[svk-devel] ask help about svk smerge

Jared Hardy jaredhardy at gmail.com
Wed Mar 7 17:22:39 EST 2007

On 3/6/07, Kevin Li <Kevin.Li at active.com> wrote:
> We have a subversion reposity in North America and want to create a mirror
> in Xi'an using svk. So let's assume that mirror is //mirror and then do:
> Svk cp //mirror //local
> then we got a copy of the mirror //local, and we use this copy as a server
> in Xi'an. So developers in Xi'an will checkout from here and commit to
> //local.
> Then maybe in the evening when developer go back, we will do smerge of
> //mirror and //local.

>From this description, it sounds more like you want to use CLK's
"pushmi" tool, or a Subversion 1.5.x server with reverse-proxy
capability, in combination with using a constant svnsync from the
source North American repository, via a post-commit hook script.
Either way, I think you want to be able to use the server in Xi'an as
if it were the main Subversion server (for fast updates), but actually
have all commits go back to the main server in North America,
transparently. In both cases, most of your developer's time will be
spent getting updates, which is a good reason to have a local server,
even just a "proxy" server. Individual atomic commits tend to be a lot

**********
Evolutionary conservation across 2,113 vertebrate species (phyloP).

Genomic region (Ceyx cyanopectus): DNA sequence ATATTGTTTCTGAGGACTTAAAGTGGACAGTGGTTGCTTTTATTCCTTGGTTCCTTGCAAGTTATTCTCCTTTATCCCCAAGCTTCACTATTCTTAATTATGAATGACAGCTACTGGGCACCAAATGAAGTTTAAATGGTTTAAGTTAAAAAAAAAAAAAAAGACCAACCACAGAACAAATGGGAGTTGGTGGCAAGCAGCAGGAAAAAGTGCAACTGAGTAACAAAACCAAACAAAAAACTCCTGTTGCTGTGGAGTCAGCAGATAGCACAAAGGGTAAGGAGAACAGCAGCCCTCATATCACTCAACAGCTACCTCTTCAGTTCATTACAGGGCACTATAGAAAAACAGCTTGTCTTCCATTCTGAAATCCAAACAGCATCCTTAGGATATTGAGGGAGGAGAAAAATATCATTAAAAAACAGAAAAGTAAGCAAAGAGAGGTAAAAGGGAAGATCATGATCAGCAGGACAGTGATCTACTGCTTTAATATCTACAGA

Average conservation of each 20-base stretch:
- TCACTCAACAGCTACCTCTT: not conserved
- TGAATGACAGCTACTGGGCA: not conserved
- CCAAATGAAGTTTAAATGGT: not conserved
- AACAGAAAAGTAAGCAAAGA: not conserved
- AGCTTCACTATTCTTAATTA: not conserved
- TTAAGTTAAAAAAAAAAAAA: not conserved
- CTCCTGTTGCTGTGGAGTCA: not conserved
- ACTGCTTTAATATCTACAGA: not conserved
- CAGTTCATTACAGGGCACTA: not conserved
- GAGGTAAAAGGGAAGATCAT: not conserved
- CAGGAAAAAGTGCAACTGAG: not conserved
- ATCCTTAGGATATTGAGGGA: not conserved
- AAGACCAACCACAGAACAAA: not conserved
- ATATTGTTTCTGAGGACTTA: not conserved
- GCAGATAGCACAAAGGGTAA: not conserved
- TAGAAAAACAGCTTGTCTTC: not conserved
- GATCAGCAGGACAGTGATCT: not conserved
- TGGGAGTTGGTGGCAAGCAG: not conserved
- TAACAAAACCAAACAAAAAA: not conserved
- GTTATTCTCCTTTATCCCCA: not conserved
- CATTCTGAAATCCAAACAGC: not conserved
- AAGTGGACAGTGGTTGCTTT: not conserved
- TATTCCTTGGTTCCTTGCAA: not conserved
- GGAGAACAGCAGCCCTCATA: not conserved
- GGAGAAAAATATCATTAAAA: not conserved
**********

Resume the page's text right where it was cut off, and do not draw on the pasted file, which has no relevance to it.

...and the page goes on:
smaller, and happen less frequently,  than updates. Waiting for
commits to get back to the North American server may be easier in the
end, than dealing with batched conflicts nightly. Dealing with
conflicts immediately, with each atomic commit, will generally be
easier than dealing with a larger pile later, and reduces the risk of
mixing unrelated commits into dirty atomic sets.

    Another way to improve your cross-continental work-flow is to set
up a branch for each developer, and set up scripts that merge from
each developer's branch to your local server's trunk on a regular
basis. Alert the developer of conflicts as quickly as possible.
Perhaps you could precede every commit command with an update, and
make a pre-commit hook script on the server that fails to commit if
there are conflicts with local trunk, or a post-commit hook that sends
an IM or e-mail right away. Then your nightly script, that merges
changes back to North America, could smerge from one developer branch
at a time, and fail the smerge if there are conflicts, to prevent
polluting the North American trunk. That way, conflicts made by one
developer wont prevent other developers' changes from continuing to
merge, and wont halt all production while they deal with the
    Your scripts, which control the flow of merges from branch to
branch, could grow more sophisticated over time. You could even do
"test merges", and run unit tests on the results, to automate
prediction/prevention of merge and change issues. After all, branches
are cheap, good/simple scripts are written once, and developer time is

:) Jred

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